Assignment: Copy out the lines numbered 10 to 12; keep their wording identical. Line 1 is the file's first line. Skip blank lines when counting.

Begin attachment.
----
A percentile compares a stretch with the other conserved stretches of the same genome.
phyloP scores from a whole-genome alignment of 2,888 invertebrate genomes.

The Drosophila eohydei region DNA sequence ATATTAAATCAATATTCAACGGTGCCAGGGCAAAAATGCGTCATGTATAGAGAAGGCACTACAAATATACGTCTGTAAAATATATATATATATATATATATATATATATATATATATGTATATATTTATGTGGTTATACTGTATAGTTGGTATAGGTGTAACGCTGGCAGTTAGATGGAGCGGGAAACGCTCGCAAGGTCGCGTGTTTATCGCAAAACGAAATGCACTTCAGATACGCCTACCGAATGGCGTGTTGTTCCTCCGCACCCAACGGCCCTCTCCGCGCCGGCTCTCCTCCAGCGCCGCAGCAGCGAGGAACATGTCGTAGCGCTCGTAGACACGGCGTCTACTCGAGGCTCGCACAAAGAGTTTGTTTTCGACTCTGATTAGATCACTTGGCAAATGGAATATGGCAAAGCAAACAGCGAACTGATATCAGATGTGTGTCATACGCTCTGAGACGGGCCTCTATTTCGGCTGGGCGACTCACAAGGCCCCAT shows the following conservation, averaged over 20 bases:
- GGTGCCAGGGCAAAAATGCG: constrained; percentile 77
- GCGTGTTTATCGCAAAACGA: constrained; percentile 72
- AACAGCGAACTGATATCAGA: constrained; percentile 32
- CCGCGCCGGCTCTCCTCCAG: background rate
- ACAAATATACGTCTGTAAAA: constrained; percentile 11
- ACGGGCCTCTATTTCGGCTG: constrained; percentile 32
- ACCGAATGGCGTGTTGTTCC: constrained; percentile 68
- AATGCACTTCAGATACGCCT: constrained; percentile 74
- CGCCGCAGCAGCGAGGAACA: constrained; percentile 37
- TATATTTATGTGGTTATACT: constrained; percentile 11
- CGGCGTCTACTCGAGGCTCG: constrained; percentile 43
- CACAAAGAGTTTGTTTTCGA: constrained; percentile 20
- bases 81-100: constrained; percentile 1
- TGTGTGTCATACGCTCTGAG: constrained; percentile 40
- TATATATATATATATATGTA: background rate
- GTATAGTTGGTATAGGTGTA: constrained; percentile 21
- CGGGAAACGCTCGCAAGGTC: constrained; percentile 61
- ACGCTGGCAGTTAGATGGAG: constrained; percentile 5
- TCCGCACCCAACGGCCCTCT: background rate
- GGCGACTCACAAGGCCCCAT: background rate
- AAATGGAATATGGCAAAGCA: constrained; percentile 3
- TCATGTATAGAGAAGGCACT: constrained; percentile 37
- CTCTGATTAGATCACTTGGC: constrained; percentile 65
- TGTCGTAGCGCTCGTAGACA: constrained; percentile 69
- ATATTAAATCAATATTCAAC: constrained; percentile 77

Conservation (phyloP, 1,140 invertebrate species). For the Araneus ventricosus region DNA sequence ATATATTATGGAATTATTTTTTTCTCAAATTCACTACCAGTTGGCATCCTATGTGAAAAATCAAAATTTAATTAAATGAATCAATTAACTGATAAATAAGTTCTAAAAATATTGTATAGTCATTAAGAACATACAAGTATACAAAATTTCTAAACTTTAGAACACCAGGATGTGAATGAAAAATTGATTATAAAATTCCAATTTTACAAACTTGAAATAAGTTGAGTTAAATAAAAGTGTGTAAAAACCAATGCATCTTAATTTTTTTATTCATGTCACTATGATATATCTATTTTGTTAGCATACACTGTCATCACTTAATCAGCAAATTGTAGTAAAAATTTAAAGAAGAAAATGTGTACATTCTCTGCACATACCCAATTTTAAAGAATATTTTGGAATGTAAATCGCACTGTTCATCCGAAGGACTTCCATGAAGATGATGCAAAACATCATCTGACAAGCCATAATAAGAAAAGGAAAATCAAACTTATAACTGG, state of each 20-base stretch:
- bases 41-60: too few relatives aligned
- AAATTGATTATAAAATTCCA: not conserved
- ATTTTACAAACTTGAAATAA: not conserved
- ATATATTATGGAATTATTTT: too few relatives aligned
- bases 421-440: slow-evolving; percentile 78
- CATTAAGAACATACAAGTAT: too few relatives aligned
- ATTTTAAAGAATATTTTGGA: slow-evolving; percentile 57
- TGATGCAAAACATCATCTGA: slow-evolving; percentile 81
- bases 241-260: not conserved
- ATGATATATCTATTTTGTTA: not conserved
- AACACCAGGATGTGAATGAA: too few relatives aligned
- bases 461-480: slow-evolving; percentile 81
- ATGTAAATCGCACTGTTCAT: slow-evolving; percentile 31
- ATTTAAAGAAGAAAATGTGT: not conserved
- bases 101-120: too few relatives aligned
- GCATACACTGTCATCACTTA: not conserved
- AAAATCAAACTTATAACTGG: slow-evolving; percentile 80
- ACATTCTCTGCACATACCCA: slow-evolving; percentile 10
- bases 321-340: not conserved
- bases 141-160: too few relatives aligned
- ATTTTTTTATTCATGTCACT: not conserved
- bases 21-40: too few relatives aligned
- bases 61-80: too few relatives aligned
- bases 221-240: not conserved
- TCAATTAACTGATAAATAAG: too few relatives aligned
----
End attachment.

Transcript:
- ACCGAATGGCGTGTTGTTCC: constrained; percentile 68
- AATGCACTTCAGATACGCCT: constrained; percentile 74
- CGCCGCAGCAGCGAGGAACA: constrained; percentile 37